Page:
Field progress is on target

Chris Jackson/The Register-Herald

Independence’s Atticus Goodson (3) stiff arms Wyoming East’s Caleb Bower during their game Nov. 1, 2019, in Coal City. The fields at Independence and Woodrow Wilson are having artificial turf installed this summer.

COVID-19 brought spring sports to a halt, but it hasn’t slowed progress.

Work toward installing artificial turf on the football fields at Woodrow Wilson and Independence high schools is moving along as scheduled. The plan to resurface the fields was announced in March, just days before the coronavirus led state officials to close all state schools and ultimately cancel spring sports.

Raleigh County Schools Superintendent David Price had a conference call earlier this week with The Motz Group, the Cincinnati-based firm that is handling the resurfacing, and said everything is on target.

“They’ve done their core drilling, they’re looking at the design of drainage and everything that has to be done,” Price said. “We are getting everything to scale right now and engineers have been in. They’re right on schedule, even under these circumstances.”

Price said actual turf installation is set to begin June 1, if not sooner.

“It’s huge,” Woodrow Wilson coach Street Sarrett said. “Beckley’s been trying to get the field turfed forever, probably the last 20 years. Not just for the football team but for our community in general, it will be huge. Band, soccer, baseball, softball team, eight-lane track. It will just be a great bright spot for our town. Our middle schools and youth leagues, it will be exciting for them.”

“It’s a game changer for the school. Not just for football but the entire school because of the amount of people who will be using it,” said John H. Lilly, who will go in to his third season as Independence’s head coach in the fall.

Lilly echoed Sarrett’s sentiment that the desire to get the county’s football fields resurfaced has been a decades-long quest. He credits longtime area high school coach Mark Montgomery for his work toward the goal.

As more and more counties began to turf their fields, the frustration started to mount.

“We were kind of getting aggravated when were seeing counties that were less affluent than Raleigh County get turf fields,” Lilly said. “Logan and Mingo and Boone were all turfing all their fields, and definitely when we saw McDowell County turfing both their fields, an eyebrow raised. How could they afford that and we can’t when we’re probably a little more economically advanced than those counties?”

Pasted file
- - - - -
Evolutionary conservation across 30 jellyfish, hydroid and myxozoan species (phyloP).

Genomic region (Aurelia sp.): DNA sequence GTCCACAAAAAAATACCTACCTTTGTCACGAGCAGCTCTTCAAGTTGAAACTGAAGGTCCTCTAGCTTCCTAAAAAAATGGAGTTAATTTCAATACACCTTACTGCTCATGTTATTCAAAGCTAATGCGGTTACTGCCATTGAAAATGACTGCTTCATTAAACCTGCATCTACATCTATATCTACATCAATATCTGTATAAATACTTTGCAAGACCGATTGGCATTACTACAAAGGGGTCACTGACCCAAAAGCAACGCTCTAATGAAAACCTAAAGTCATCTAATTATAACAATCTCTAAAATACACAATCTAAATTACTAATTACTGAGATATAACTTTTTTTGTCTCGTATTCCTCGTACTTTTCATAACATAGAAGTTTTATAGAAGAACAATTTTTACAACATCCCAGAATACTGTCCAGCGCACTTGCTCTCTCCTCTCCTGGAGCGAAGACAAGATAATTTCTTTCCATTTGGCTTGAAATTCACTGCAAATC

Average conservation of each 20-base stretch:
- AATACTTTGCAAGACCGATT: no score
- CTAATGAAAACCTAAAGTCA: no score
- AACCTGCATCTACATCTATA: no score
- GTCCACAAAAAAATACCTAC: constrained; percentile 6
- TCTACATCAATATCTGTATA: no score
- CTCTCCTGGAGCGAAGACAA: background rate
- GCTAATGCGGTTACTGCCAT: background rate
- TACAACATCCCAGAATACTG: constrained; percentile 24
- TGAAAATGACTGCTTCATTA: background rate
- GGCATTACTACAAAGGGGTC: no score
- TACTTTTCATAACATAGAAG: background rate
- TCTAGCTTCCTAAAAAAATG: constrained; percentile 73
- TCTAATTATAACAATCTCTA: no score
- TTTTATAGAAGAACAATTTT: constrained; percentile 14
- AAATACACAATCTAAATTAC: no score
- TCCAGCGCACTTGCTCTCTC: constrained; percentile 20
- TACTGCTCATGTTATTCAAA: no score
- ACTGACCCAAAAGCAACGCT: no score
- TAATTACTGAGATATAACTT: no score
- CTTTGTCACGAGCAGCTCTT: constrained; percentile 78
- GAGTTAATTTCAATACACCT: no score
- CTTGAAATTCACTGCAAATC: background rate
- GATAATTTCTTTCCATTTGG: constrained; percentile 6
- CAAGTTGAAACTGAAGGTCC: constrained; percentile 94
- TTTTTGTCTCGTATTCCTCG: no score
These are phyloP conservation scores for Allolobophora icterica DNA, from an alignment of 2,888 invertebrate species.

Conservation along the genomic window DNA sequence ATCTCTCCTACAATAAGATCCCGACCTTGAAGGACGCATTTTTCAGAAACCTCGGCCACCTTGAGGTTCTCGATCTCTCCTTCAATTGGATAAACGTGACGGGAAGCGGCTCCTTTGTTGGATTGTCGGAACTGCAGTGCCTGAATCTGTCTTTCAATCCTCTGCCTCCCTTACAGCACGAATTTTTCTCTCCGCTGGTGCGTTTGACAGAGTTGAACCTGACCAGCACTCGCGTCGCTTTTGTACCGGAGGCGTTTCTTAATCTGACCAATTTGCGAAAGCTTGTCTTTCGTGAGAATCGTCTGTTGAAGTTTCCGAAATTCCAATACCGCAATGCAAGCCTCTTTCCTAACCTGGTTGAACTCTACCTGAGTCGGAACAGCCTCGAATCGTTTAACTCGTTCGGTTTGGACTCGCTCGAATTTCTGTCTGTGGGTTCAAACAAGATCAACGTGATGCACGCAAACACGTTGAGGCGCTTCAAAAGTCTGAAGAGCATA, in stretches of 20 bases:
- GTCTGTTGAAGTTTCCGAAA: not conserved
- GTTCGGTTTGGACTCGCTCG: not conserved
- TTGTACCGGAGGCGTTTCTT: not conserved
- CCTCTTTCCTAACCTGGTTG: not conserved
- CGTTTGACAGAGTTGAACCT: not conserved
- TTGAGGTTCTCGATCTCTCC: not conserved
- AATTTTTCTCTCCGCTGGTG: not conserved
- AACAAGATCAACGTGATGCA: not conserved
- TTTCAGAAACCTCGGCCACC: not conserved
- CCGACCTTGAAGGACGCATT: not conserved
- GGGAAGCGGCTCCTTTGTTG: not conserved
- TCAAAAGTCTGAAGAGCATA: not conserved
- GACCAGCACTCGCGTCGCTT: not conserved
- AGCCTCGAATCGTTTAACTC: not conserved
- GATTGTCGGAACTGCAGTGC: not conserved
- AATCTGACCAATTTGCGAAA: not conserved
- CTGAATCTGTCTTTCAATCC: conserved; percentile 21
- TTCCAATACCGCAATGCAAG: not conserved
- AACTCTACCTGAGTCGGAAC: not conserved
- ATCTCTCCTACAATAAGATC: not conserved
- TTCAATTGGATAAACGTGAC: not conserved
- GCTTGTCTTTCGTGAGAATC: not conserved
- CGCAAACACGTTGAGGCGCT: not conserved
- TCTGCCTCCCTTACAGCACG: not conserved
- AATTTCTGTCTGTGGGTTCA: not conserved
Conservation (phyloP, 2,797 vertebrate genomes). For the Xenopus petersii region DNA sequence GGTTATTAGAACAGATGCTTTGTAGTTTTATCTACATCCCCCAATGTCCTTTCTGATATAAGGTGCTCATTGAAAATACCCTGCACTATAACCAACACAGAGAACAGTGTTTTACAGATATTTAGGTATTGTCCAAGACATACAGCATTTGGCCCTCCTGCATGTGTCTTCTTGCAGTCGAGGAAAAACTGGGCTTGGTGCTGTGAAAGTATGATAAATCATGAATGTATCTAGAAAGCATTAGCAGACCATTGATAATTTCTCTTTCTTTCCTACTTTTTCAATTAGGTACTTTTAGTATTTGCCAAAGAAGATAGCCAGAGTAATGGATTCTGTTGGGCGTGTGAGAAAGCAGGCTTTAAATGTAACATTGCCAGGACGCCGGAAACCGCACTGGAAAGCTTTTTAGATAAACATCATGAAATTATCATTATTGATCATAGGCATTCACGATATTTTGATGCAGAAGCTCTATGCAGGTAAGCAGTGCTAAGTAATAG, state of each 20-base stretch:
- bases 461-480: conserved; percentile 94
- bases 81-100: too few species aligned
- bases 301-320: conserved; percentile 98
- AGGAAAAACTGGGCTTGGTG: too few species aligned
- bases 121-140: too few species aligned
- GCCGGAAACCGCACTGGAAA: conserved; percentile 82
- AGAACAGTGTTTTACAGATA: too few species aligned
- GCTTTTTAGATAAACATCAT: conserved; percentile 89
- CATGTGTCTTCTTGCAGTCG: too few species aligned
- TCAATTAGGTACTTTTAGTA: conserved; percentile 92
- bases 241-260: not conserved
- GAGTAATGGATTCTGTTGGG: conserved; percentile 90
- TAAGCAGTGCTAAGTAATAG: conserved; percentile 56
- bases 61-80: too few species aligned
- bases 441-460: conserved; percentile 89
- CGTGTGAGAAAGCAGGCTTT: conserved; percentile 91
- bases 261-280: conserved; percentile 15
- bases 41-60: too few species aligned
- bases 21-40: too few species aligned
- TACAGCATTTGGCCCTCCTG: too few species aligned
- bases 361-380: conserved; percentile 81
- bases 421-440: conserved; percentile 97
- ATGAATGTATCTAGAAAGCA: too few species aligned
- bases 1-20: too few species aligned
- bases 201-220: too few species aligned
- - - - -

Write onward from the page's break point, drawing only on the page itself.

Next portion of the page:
Mount View and River View will also be turfed by the fall. Greenbrier East and Nicholas County high schools have played on synthetic turf for years.

Raleigh County was able to secure the necessary money through its Capital Improvements Projects Fund. The project will cost a total of $3.6 million.

The biggest detriment associated with grass surfaces is the effects of extreme weather. Excessive rain has turned fields into mud pits, and drought conditions have created dust bowls. And as Sarrett and Lilly can both attest, abnormally muddy fields can even render footballs unusable.

“It’s not just for the five home games,” Sarrett said. “I’m excited for the daily practice and not having to practice in the mud or the dust. We’d go out there in late September or October and it’s pouring the rain and you’re walking around with mud over the top of your feet up to your ankles. You just couldn’t get anything done.”

The fields at Shady Spring and Liberty will also be resurfaced, but not until next year. Both fields have bleacher repairs that need to be addressed before new turf can be installed.

The bleacher work will start after the season.

“They were afraid they might run into something that would prevent them from having that part of it finished before football season,” Price said. “They felt like after football season and into the winter and spring timeline will be fine for what they need to do then. Then they can roll right in with the turf project right after that.”

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